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Stephenson et al find "alarmingly high rates" of intimate partner violence among male couples

Stafford's findings on gender gap in children's allowances suggest entrenched nature of wage gap

Sastry et al. find parents with childhood trauma more likely to have children with behavioral health problems

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Social Science One making available data that "may rival the total amount that currently exists in the social sciences"

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Bobbi Low retires

Seefeldt promoted to associate professor of social work, associate professor of public policy

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Screen shot of complex data analysis

New methods for modeling decision making in social science

8/1/2014 feature story

Elizabeth Bruch and colleagues develop a framework for linking marketing statistical models to agent-based models of decision making, and apply the statistical framework to decision-making phenomena of interest in population dynamics.

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Elizabeth Eve Bruch

Project Information:

Cognitively Plausible Models of Decision Making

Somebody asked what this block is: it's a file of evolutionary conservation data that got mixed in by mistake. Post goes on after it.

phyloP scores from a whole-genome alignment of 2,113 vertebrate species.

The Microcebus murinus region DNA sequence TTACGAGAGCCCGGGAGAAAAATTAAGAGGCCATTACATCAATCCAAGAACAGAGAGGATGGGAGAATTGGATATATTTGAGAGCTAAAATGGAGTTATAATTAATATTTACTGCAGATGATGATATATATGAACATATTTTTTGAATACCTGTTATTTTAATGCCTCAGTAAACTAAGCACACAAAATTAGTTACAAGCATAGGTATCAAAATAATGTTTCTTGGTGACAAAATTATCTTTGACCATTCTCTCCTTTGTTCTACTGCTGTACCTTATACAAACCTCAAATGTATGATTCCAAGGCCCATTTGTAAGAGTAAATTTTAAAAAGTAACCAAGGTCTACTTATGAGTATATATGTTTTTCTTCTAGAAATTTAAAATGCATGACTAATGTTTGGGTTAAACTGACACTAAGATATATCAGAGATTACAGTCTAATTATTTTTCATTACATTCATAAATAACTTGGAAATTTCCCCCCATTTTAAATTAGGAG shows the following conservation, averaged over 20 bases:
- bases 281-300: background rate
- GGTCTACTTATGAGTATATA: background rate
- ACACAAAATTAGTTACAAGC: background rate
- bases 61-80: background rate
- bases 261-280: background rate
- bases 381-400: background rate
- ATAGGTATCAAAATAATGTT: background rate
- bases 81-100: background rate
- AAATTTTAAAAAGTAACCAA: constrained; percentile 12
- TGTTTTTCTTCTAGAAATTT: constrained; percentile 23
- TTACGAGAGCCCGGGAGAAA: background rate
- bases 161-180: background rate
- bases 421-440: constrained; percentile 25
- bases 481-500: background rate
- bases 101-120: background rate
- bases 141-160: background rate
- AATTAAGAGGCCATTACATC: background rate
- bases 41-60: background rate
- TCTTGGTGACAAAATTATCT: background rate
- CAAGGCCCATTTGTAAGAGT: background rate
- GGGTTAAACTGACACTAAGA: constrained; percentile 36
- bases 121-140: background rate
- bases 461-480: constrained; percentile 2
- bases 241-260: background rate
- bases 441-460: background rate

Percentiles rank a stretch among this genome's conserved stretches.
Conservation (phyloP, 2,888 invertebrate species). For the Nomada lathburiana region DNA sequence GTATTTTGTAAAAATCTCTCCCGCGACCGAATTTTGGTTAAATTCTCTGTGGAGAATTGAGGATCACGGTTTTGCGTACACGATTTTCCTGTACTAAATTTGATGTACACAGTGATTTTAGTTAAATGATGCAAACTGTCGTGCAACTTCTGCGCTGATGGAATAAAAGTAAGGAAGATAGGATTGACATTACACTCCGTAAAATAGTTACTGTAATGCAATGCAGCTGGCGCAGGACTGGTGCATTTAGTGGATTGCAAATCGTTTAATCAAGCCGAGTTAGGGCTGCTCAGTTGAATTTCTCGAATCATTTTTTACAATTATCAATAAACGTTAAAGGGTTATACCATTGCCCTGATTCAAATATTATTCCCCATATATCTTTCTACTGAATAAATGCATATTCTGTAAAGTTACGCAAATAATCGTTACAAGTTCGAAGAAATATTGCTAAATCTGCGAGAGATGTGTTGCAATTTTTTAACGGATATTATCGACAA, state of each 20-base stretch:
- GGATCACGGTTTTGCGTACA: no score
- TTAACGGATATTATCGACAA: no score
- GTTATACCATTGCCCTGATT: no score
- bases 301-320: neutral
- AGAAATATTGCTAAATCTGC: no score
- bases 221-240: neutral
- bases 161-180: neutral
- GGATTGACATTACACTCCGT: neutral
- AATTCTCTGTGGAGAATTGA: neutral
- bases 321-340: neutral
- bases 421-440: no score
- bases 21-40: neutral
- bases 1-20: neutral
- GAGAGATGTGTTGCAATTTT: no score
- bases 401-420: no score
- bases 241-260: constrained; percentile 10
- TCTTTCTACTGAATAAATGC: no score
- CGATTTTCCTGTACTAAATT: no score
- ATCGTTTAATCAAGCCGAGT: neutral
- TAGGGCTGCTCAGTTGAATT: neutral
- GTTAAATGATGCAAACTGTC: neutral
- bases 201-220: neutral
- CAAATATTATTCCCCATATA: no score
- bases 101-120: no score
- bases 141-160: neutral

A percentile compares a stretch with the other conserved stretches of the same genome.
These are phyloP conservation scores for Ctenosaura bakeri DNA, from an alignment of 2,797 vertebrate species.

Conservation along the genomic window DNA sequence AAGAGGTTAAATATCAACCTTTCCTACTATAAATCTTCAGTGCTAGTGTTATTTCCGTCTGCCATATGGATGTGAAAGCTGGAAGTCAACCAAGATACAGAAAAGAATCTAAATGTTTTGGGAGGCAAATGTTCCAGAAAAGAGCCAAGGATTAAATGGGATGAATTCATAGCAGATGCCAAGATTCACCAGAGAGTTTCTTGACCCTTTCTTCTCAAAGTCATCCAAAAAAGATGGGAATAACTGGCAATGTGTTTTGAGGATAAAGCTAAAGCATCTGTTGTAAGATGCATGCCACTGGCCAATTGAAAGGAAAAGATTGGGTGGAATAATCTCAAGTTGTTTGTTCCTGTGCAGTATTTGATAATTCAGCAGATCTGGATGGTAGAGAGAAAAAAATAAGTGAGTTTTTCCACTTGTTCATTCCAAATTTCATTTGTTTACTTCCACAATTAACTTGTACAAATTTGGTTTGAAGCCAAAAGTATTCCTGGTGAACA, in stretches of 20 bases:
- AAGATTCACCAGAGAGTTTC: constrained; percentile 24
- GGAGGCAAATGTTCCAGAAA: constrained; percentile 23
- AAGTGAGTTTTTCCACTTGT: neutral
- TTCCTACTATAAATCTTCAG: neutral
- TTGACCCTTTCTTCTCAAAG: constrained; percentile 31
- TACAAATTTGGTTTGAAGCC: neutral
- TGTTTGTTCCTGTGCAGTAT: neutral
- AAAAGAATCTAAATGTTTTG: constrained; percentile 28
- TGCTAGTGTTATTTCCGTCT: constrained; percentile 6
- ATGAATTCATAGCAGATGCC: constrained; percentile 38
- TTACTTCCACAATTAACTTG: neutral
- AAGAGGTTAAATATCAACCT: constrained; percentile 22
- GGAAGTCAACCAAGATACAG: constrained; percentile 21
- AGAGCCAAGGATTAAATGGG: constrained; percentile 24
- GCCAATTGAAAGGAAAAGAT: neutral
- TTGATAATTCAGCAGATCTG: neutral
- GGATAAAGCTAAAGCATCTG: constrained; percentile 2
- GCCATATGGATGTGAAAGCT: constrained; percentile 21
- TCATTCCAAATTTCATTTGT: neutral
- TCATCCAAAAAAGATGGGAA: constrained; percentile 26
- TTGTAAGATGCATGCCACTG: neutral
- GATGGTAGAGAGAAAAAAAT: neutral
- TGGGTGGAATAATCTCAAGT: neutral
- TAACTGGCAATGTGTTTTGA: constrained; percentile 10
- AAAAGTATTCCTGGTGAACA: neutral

The statistical models used in quantitative social science and public health research are rarely plausible models of the underlying behavior or decision-making process that gave rise to the social phenomenon under investigation. Researchers in business and marketing use much more sophisticated statistical models of how people navigate their environment and make decisions, which draw on insights from cognitive science and decision theory. But these methods have never been applied in population health to decision modeling, and they are much more difficult to master than techniques currently in use. An initial investigation into marketing statistical methods found no standard statistical software, but rather programs usually written from scratch; and no single model or methodological approach, but rather a loose “toolkit” of techniques or strategies customized for specific applications. In addition, models often rely on Bayesian estimation techniques, which require significant expertise outside of standardized software packages. My aims in this project are to: (1) master the statistical skills involved in estimating these models, and gain a formal understanding of the underlying theories of decision making; (2) adapt the marketing statistical models to new substantive applications; (3) develop a methodological framework for linking these “cognitively plausible” models of individual decision-making with agent-based models to understand the implications of decision strategies for aggregate population dynamics; and (4) explore how this statistical framework may be applied to a broader range of decision-making applications relevant to health research. My analysis will apply the choice-modeling framework in two areas of research: mate choice (as observed on an online dating website) and neighborhood choice.

Elizabeth Eve Bruch, Fred M. Feinberg

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